With thanks to Giovanni and thanks and well done again to Shropshirelad.
    Very heavy rain has now stopped – garden looks more cheerful already apart from slugs and snails ‘sliming’ around everywhere – yuk!
    Elder Lamb and her partner coming later – they have no kitchen at the moment so need feeding and access to washing machine. In fairness to them they’re cooking curry for all of us tomorrow evening – goodness knows what our kitchen will look like by this time tomorrow!

  21. ****/***. Marginally easier than yesterday but still a challenge. Bung in for 11&12a. Thanks to SL for the review and the setter for another head scratcher. Promised rain yet to turn up. Can’t see the mountains for smoke haze.

  22. Good afternoon from wet and windy Yorkshire

    Although starting slowly this puzzle turned out to be a very enjoyable one. Noteworthy clues for me were 4d, a fine and amusing anagram, 12a, 15d and 24a. 5d was probably my favourite as it was the last to go in.

    Overall a testing puzzle yet solvable in a sensible time without recourse to reference books or electronic gizmos so pretty well perfect for a back pager.

    Three/four for me.

  23. Funny, I found this very doable (I also had to check 11a, new word for me) until I got to the SW corner, and I seem to have lots of company.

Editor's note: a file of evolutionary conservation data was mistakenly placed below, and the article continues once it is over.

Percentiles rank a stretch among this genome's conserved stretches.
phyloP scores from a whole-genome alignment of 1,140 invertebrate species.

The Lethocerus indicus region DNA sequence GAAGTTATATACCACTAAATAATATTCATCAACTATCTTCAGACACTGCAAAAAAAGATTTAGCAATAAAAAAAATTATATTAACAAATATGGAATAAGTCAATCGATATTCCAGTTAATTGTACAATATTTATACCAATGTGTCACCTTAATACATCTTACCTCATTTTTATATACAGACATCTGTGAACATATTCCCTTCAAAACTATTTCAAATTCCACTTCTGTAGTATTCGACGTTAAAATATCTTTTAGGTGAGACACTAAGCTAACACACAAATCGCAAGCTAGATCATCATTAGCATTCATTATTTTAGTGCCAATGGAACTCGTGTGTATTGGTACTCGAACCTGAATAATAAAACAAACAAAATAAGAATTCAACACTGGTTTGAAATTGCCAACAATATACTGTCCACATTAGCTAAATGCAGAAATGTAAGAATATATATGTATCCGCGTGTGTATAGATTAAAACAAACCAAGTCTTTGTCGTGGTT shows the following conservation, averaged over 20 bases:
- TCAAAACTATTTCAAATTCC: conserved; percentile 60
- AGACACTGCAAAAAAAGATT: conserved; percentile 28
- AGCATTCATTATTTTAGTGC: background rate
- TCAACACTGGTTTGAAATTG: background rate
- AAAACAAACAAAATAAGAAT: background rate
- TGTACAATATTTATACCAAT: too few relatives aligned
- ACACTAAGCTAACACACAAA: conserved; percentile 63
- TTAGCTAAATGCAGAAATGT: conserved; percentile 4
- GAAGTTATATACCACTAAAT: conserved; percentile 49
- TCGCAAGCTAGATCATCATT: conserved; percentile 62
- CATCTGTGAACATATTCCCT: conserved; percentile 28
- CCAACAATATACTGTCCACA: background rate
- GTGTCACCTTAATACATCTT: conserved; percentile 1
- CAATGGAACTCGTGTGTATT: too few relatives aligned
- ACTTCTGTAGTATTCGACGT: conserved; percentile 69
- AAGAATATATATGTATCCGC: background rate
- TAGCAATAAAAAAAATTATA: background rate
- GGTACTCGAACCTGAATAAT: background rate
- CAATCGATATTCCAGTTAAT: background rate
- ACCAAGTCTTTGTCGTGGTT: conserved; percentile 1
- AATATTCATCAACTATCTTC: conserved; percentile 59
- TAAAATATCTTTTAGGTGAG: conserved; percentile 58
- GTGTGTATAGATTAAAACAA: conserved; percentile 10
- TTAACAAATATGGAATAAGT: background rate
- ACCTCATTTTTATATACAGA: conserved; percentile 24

I never did get 21a as I couldn’t get past “knot” and there was no way I could stretch it to 6 letters.
    I thought of “bigamist” for 24a but thought it couldn’t be right, can it?
    My runaway fave was 4d, with 5d running second.
    Thanks to setter and to Shropshirelad for helping me complete this.

  24. I know I shouldn’t gloat but it has been very pleasant in our bit of East Anglia today. Lovely Friday crossword lots of head -scratching and electronic help but to find I had finished brought a glow of satisfaction. I loved 15d just because it describes how I feel some days or do I mean decrepit? Have a splendid weekend. http://bigdave44.com/wp-content/plugins/wp-monalisa/icons/wpml_unsure.gif

  25. I found this on the straightforward end of the Don’s spectrum which was entirely appreciated after yesterday’s puzzle. Thanks to Shropshirelad for the review and to Giovanni */***

  26. Well done Shropshirelad. The last corner for us to work out was also the SW, not helped by initially penciling in ‘deserted’ for 15d and it was only when we twigged 24a that we had another look at it. Quite gentle for a Friday we thought and elegantly clued as ever. Enjoyable.
    Thanks Giovanni and Shropshirelad.

    1. Thank you both for your support this morning (your evening) and well done for spotting whatever it is in the Toughie. http://bigdave44.com/wp-content/plugins/wp-monalisa/icons/wpml_wacko.gif

      1. I have no idea what their support was this morning but isn’t it just wonderful to know that when you’re doing the hints and that you’re completely sunk, there is someone, on the other side of the world, who is awake and available to bail you out! A http://bigdave44.com/wp-content/plugins/wp-monalisa/icons/wpml_rose.gif to the Kiwis for that and a http://bigdave44.com/wp-content/plugins/wp-monalisa/icons/wpml_rose.gif to Shropshirelad for being brave enough to do the hints for a Friday crossword.